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front right tyre scrubbing

Discussion in 'VR - VS Holden Commodore (1993 - 1997)' started by losh1971, Mar 12, 2020.

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  1. losh1971

    losh1971 Well-Known Member

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    The outside edge on my right tyre is scrubbing and I noticed the rear one has too. Now I'd say the rear had already worn on that edge before it was rotated. Just curious at why this would be occurring? I get alignments around 6 monthly and it is always out a tiny bit. The passenger side is fine. I have had safety inspections done. The first time the left TRE was fucked it was so bad it would just fall over when it came off. It even had up and down movement. The right TRE has been replaced before I bought it, unless the factory ones had grease nipples. Mech reckons it's ok for an old bus and nothing to worry about. Appreciate thoughts?
     
    Last edited: Mar 12, 2020
  2. iana57

    iana57 New Member

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    if the suspension components are OK, like bearing or tierod ends, it could be a bit too much toe-in.
    if it was wearing on the "inner" edge it would be toe-out.
     
  3. losh1971

    losh1971 Well-Known Member

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    I'm thinking something has to be worn. I wheel align at least twice a year and it stills scrubs the outside edge, the last report I believe should suggest that the inside should be wearing but it's the outside and only on the right. Trouble is the mech hasn't identified the worn component on that side. He was 100% when he inspected the ute a few years ago and told me all the problems i needed to sort as all the components (CA bushes and left TRE) which I did replace, as they were worn out. I am coming up short on figuring out what component is causing the wear. I would have NFI how to tell if a rack was the issue. I could tell if a TRE was worn but it does mean for me disconnecting it to have a feel and there is no guarantee it will come off easily without a ball joint separator. Crow bar and sledge hammer didn't work on the left side. It took a BFH hitting the BJ down from the top to get it out.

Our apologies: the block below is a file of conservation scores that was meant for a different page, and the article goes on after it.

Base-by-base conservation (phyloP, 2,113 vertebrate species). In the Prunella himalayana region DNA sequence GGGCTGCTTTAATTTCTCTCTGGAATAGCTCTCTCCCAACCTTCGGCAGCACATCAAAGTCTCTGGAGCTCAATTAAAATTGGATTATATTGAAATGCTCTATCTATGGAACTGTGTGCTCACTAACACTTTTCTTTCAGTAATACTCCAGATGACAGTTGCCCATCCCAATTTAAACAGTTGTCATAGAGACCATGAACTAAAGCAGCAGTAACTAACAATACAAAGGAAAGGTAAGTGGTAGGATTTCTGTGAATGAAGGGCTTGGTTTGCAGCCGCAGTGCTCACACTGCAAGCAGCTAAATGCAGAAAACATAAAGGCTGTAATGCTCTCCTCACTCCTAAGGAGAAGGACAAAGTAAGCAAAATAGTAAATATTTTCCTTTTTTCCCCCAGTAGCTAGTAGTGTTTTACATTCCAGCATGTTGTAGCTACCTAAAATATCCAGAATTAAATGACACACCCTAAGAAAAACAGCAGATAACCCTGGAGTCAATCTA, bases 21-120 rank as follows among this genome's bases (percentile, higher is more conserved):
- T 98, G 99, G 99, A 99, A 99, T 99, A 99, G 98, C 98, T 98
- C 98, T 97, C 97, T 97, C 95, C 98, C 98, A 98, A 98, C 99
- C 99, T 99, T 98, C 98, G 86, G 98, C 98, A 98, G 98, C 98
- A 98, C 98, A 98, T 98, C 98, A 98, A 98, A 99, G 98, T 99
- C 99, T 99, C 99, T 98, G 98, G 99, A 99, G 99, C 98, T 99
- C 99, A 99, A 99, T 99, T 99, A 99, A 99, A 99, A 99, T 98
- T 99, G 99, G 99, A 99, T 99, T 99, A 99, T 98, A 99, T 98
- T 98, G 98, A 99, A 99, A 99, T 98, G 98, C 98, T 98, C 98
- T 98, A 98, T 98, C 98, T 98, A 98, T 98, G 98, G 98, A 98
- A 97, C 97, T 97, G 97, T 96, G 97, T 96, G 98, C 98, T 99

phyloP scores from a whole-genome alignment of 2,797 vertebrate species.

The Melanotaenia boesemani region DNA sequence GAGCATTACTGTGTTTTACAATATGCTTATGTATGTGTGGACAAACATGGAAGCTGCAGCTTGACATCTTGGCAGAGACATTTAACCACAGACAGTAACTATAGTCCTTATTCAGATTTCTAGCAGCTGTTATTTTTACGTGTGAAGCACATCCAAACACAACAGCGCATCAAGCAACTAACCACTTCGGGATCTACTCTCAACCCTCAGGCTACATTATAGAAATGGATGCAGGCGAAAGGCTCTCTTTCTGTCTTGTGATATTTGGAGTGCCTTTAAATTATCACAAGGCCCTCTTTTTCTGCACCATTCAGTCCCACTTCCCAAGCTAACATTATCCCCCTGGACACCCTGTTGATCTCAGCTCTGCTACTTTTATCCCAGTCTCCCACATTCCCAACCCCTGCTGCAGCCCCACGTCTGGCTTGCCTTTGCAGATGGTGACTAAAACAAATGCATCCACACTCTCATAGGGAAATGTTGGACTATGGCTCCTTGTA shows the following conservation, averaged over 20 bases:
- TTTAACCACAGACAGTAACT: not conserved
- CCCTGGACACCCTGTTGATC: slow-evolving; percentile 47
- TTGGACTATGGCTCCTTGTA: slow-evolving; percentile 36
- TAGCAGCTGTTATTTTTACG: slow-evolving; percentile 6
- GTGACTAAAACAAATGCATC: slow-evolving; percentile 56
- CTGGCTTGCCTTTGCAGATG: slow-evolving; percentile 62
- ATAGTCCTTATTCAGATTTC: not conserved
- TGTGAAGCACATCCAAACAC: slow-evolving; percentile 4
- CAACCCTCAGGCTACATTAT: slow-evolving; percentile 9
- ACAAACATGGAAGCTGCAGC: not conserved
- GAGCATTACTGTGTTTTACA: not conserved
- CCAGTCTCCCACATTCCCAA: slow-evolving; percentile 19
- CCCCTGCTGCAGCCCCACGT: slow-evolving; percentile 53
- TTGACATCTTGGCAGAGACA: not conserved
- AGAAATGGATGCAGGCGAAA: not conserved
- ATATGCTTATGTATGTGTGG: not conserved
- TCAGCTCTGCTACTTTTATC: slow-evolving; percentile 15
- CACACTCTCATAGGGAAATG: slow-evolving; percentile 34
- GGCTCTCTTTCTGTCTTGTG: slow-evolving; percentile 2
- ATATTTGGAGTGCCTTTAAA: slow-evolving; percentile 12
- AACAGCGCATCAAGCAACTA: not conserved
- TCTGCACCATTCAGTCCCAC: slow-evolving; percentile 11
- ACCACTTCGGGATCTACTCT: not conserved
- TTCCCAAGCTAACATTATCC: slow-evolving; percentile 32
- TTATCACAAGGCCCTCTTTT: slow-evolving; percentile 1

4. Trevor loves holden.

    Trevor loves holden. Well-Known Member

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    Just the way it is with commodores on full lock, It could be many reasons for it, lowered springs, worn struts or strut support mount, worn lower control arm bush, most vr are known for little scrubbing..
     
  5. mpower

    mpower Well-Known Member

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    i had this (inners not outers) after an amateur hour alignment (local mechanic).

    get it checked out by some experts like Fulcrum suspension.
     
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  6. Skylarking

    Skylarking Well-Known Member

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    I had an old car that would continually scrub one outer tyre edge while all other tyres would wear correctly... I went through front left tyres at a silly rate. I’d get full wheel alignment done each time but nothing could be identified as bent or worn.

    Finally went to a wheel alignment place that did large trucks. These guys seemed to really know what they were doing. They hooked the car up to their machine and actually diagnosed a bent left lower control arm. Replaced the lower control arm and all was ok.